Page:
The successful integration of the Clinical Scholars Program and associated curriculum may be attributed to several factors and are consistent with the characteristics of other successful programs.,35,36 First, the support of the current program director and department chair has allowed the program to develop and become successful by allocating resources in a way that demonstrates their understanding of the value of scholarship and a commitment to teaching it. Second, the program has been integrated into the weekly schedule of the residents, and they provide allotted time to complete their projects. Third, a core group of dedicated faculty has been involved and available to work with residents on specific projects. Fourth, a specific curriculum with a well-delineated timeline and specific task has been developed and implemented. Fifth, professional support has been made readily available for the residents. Finally, the program, the sponsoring institution, and affiliated consortiums have provided numerous opportunities for presentation of completed resident projects.

Limitations of our program include the feasibility of other residency programs to implement the specific curriculum described. The need for faculty with dedicated time and for time to be allocated for the program within the regular schedule of the residency program may present barriers to the successful replication of this intervention in other programs.37 Furthermore, dedicated faculty with expertise and experience in scholarship may not be available, and finally, the program must find ways to cover the clinical needs of the program during the hours residents and faculty use for scholarly activity. We addressed this by having interns and nonparticipating faculty provide patient care on the afternoons upper-level residents are involved in scholarly activity. Additional issues not addressed in this study were the ability to improve the critical thinking of participating residents and whether residents are able to incorporate the learned quality improvement activities into their future practices.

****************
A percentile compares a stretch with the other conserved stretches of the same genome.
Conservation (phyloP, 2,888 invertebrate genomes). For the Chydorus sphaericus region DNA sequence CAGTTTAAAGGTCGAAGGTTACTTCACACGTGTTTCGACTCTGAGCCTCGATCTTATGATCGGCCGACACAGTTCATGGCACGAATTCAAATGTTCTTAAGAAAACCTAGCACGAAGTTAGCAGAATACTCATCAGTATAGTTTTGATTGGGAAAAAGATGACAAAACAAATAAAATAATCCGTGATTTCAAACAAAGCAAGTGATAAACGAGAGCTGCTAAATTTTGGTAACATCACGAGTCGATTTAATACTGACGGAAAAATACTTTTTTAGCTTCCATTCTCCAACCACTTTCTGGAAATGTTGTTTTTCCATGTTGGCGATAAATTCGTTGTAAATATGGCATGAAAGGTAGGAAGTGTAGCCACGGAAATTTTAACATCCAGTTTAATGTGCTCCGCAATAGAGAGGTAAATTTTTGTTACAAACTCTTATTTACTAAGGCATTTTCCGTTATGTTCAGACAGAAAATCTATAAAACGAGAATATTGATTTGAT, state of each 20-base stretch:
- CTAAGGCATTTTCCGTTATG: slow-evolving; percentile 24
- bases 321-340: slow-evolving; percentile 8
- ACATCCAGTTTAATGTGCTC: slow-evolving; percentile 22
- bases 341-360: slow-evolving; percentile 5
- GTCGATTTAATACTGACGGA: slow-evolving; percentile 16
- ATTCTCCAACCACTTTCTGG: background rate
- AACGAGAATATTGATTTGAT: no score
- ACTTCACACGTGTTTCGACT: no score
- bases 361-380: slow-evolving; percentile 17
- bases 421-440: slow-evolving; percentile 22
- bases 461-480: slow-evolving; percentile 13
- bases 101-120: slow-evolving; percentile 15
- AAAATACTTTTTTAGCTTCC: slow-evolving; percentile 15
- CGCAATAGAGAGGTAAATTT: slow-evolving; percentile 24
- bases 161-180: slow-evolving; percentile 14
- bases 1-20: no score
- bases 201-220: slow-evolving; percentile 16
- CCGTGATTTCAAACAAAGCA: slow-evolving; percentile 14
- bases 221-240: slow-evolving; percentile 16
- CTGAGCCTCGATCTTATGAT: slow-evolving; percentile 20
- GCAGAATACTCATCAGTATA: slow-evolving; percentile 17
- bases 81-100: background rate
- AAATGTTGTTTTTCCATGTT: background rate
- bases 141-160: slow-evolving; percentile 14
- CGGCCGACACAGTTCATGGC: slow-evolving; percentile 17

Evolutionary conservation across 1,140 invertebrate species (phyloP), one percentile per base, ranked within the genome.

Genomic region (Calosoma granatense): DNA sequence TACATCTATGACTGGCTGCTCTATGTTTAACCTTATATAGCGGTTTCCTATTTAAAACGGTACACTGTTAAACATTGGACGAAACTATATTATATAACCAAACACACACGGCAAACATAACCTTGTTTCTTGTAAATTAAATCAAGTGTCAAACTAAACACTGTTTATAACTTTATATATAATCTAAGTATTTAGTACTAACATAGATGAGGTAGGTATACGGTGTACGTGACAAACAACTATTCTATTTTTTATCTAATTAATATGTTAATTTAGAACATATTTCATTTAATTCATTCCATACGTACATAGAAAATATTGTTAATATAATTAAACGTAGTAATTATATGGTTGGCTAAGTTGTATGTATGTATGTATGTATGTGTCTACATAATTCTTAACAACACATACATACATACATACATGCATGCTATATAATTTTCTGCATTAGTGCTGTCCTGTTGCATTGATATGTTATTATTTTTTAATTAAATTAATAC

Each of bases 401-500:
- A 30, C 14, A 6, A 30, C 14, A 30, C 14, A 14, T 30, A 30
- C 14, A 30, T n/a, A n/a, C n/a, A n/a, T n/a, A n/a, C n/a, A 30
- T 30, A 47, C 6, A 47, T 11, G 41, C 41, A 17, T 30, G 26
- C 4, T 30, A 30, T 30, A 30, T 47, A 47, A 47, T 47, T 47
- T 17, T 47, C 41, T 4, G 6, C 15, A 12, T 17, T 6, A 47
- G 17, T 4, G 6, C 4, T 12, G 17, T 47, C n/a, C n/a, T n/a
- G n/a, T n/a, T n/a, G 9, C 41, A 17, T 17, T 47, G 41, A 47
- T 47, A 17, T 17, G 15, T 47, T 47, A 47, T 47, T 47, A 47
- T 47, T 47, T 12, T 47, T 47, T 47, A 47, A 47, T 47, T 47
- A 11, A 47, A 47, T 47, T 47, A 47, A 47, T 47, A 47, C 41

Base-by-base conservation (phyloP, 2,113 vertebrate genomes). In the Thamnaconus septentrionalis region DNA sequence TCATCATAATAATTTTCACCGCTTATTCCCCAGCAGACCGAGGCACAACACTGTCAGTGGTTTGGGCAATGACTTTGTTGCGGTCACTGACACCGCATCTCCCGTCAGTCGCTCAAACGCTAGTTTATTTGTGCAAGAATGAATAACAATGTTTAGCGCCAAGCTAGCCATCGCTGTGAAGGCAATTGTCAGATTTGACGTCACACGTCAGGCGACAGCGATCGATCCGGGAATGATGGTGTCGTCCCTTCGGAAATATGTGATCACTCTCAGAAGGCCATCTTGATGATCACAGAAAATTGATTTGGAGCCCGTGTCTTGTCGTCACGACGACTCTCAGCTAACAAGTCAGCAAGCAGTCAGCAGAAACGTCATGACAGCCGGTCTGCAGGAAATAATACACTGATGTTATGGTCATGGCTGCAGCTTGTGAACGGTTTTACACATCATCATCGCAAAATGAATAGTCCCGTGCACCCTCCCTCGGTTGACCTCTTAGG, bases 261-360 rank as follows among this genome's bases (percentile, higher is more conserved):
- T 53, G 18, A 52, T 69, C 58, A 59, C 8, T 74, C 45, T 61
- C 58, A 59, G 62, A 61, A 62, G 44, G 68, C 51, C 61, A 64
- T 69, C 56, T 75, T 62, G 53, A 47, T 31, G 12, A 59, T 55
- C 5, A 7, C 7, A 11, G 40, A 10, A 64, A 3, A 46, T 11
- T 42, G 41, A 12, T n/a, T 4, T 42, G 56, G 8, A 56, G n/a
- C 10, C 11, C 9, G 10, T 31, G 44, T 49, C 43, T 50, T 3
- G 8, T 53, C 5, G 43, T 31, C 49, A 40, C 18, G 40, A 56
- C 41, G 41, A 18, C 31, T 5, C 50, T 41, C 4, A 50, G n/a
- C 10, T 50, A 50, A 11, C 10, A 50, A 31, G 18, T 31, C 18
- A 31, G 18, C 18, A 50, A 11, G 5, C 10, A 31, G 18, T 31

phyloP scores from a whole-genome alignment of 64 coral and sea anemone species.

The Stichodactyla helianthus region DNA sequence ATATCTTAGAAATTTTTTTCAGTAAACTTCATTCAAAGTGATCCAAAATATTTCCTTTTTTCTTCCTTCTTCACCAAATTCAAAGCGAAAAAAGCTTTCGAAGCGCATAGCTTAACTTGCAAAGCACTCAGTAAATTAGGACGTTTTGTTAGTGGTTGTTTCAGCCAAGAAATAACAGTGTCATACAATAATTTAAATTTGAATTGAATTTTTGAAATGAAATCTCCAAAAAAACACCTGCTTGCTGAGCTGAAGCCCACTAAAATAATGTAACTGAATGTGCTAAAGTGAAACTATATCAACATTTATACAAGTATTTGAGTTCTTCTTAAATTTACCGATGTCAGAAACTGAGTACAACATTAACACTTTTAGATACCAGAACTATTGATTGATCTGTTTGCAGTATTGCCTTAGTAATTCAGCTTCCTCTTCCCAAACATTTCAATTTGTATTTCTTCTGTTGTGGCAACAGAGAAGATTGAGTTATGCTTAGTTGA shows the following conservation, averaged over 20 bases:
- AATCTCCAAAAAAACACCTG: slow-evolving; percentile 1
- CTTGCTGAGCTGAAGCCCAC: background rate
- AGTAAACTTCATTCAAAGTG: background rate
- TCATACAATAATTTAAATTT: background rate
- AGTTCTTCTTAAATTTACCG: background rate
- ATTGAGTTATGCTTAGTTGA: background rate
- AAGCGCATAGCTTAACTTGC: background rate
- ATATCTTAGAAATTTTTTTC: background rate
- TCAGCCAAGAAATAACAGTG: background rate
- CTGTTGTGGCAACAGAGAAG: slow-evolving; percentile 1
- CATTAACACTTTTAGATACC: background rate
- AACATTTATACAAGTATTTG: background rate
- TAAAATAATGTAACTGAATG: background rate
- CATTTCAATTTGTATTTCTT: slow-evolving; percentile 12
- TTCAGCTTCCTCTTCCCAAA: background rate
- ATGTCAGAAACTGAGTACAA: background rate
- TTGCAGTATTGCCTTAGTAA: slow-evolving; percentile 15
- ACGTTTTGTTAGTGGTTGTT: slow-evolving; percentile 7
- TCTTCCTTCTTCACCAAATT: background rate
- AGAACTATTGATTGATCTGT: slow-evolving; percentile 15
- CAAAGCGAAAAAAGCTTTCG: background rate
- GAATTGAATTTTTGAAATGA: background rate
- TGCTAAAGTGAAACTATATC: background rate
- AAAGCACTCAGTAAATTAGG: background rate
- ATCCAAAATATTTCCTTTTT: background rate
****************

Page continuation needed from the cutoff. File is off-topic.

The Clinical Scholars Program appears to support the characteristics of a program that successfully incorporates scholarship into family medicine residency training. This educational innovation has improved the quality of medical education and health care in the Trident/MUSC Family Medicine Residency Program, where residents learn and participate in care. Our program serves as a potential model for other residency programs to use to help meet the needs of residency training, and to promote scholarship in research and quality improvement for residents and faculty.


Peter J. Carek, MD, MS, is Professor and Residency Program Director in the Department of Family Medicine, Medical University of South Carolina; Lori M. Dickerson, PharmD, is Professor and Assistant Residency Program Director in the Department of Family Medicine, Medical University of South Carolina; Vanessa A. Diaz, MD, MS, is Assistant Professor in the Department of Family Medicine, Medical University of South Carolina; and Terrence E. Steyer, MD, is Associate Professor and Chair of Clinical Sciences in the Department of Family Medicine, Medical College of Georgia/University of Georgia (MCG/UGA) Medical Partnership.